WYCLIFFE, JOHN (c. 1329–1384)
English reformer; Bible translator
A native of Yorkshire, Wycliffe attended Oxford University, where he received a doctorate of theology in 1372. Wycliffe, the most eminent Oxford theologian of his day, and his associates, were the first to translate the entire Bible from Latin into English.
Wycliffe has been called the “Morning Star of the Reformation” because he boldly questioned papal authority, criticized the sale of indulgences (which were supposed to release a person from punishment in purgatory), denied the reality of transubstantiation (the doctrine that the bread and wine are changed into Jesus Christ’s actual body and blood during Communion), and spoke out against church hierarchies. The pope reproved Wycliffe for his heretical teachings and asked that Oxford University dismiss him. But Oxford and many government leaders stood with Wycliffe, so he was able to survive the pope’s assaults.
Wycliffe believed that the way to prevail in his struggle with the church’s abusive authority was to make the Bible available to the people in their own language. Then they could read for themselves how each one of them could have a personal relationship with God through Jesus Christ—apart from any ecclesiastical authority. Wycliffe, with his associates, completed the New Testament around 1380 and the Old Testament in 1382. Wycliffe concentrated his labors on the New Testament, while an associate, Nicholas of Hereford, did a major part of the Old Testament. Wycliffe and his coworkers, unfamiliar with the original Hebrew and Greek, translated the Latin text into English.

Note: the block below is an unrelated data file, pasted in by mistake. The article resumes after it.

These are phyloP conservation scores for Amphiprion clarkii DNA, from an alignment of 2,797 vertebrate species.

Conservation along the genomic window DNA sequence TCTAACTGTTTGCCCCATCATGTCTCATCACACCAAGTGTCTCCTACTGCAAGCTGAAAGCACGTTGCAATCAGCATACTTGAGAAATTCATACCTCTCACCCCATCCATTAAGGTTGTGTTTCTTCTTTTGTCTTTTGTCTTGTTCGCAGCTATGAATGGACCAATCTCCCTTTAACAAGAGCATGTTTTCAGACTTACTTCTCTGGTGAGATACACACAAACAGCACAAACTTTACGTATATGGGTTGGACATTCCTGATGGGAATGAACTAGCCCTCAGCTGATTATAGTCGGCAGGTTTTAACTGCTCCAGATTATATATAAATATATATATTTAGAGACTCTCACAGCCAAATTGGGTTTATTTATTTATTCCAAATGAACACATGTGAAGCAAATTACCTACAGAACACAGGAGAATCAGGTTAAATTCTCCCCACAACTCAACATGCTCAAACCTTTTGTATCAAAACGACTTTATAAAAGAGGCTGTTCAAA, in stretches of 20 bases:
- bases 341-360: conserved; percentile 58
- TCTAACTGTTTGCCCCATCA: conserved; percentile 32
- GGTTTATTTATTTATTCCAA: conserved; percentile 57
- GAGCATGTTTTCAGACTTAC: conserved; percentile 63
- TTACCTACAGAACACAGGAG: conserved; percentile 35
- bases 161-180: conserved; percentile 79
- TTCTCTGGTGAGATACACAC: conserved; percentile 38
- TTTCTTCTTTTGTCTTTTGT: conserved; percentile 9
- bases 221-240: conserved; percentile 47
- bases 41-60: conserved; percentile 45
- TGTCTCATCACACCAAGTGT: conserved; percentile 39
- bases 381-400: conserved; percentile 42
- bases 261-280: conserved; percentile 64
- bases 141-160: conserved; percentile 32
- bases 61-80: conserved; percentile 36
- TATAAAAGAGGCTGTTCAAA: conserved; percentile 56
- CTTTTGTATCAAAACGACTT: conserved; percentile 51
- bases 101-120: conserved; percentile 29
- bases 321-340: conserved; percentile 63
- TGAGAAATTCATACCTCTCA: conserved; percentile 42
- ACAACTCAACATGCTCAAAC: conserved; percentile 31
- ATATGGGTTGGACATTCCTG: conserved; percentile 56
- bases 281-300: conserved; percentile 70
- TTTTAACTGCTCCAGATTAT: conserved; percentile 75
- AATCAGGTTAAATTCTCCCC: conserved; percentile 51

After Wycliffe finished the translation work, he organized a group of poor parishioners, known as Lollards, to go throughout England preaching Christian truths and reading the Scriptures in their mother tongue to all who would hear God’s word. As a result the Word of God, through Wycliffe’s translation, became available to many Englishmen.
Wycliffe was loved and yet hated. His ecclesiastical enemies did not forget his opposition to their power or his successful efforts in making the Scriptures available to all. Several decades after he died. they condemned him for heresy, dug up his body, burned it, and threw his ashes into the Swift River.
One of Wycliffe’s close associates, John Purvey (c. 1353–1428), continued Wycliffe’s work by producing a revision of his translation in 1388. Purvey was an excellent scholar; his work was very well received by his generation and following generations. Within less than a century, Purvey’s revision had replaced the original Wycliffe Bible.
P. M. BECHTEL & P. W. COMFORT
P.M. Bechtel and P.W. Comfort, “Wycliffe, John,” ed. J.D. Douglas and Philip W. Comfort, Who’s Who in Christian History (Wheaton, IL: Tyndale House, 1992), 735.